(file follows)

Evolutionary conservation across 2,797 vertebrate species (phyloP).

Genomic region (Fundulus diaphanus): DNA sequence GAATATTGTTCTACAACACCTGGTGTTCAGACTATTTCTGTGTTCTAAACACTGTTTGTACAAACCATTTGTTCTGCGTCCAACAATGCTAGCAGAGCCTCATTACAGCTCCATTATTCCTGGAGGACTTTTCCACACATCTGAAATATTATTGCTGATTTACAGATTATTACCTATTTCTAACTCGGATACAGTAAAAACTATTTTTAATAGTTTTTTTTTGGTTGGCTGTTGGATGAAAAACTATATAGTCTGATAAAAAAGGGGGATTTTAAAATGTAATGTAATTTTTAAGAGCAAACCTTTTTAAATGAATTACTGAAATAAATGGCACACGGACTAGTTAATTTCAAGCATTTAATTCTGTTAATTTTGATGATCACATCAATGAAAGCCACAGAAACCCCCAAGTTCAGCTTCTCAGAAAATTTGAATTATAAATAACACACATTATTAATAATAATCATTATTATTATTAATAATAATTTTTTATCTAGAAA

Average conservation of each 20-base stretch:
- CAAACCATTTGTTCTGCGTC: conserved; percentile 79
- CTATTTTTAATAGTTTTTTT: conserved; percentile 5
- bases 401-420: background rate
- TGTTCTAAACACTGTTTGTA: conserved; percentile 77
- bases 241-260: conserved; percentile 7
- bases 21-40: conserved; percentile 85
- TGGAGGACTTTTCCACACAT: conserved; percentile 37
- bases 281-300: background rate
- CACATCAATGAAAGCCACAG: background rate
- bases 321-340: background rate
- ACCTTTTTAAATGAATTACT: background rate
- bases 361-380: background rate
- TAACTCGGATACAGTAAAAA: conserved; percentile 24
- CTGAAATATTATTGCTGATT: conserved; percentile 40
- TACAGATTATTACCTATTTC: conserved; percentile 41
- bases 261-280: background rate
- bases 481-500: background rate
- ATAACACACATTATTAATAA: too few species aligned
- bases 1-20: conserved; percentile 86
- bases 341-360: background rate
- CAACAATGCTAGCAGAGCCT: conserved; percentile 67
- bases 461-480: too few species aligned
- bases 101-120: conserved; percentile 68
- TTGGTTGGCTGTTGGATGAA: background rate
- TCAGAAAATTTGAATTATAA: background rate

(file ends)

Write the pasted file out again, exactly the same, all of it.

Evolutionary conservation across 2,797 vertebrate species (phyloP).

Genomic region (Fundulus diaphanus): DNA sequence GAATATTGTTCTACAACACCTGGTGTTCAGACTATTTCTGTGTTCTAAACACTGTTTGTACAAACCATTTGTTCTGCGTCCAACAATGCTAGCAGAGCCTCATTACAGCTCCATTATTCCTGGAGGACTTTTCCACACATCTGAAATATTATTGCTGATTTACAGATTATTACCTATTTCTAACTCGGATACAGTAAAAACTATTTTTAATAGTTTTTTTTTGGTTGGCTGTTGGATGAAAAACTATATAGTCTGATAAAAAAGGGGGATTTTAAAATGTAATGTAATTTTTAAGAGCAAACCTTTTTAAATGAATTACTGAAATAAATGGCACACGGACTAGTTAATTTCAAGCATTTAATTCTGTTAATTTTGATGATCACATCAATGAAAGCCACAGAAACCCCCAAGTTCAGCTTCTCAGAAAATTTGAATTATAAATAACACACATTATTAATAATAATCATTATTATTATTAATAATAATTTTTTATCTAGAAA

Average conservation of each 20-base stretch:
- CAAACCATTTGTTCTGCGTC: conserved; percentile 79
- CTATTTTTAATAGTTTTTTT: conserved; percentile 5
- bases 401-420: background rate
- TGTTCTAAACACTGTTTGTA: conserved; percentile 77
- bases 241-260: conserved; percentile 7
- bases 21-40: conserved; percentile 85
- TGGAGGACTTTTCCACACAT: conserved; percentile 37
- bases 281-300: background rate
- CACATCAATGAAAGCCACAG: background rate
- bases 321-340: background rate
- ACCTTTTTAAATGAATTACT: background rate
- bases 361-380: background rate
- TAACTCGGATACAGTAAAAA: conserved; percentile 24
- CTGAAATATTATTGCTGATT: conserved; percentile 40
- TACAGATTATTACCTATTTC: conserved; percentile 41
- bases 261-280: background rate
- bases 481-500: background rate
- ATAACACACATTATTAATAA: too few species aligned
- bases 1-20: conserved; percentile 86
- bases 341-360: background rate
- CAACAATGCTAGCAGAGCCT: conserved; percentile 67
- bases 461-480: too few species aligned
- bases 101-120: conserved; percentile 68
- TTGGTTGGCTGTTGGATGAA: background rate
- TCAGAAAATTTGAATTATAA: background rate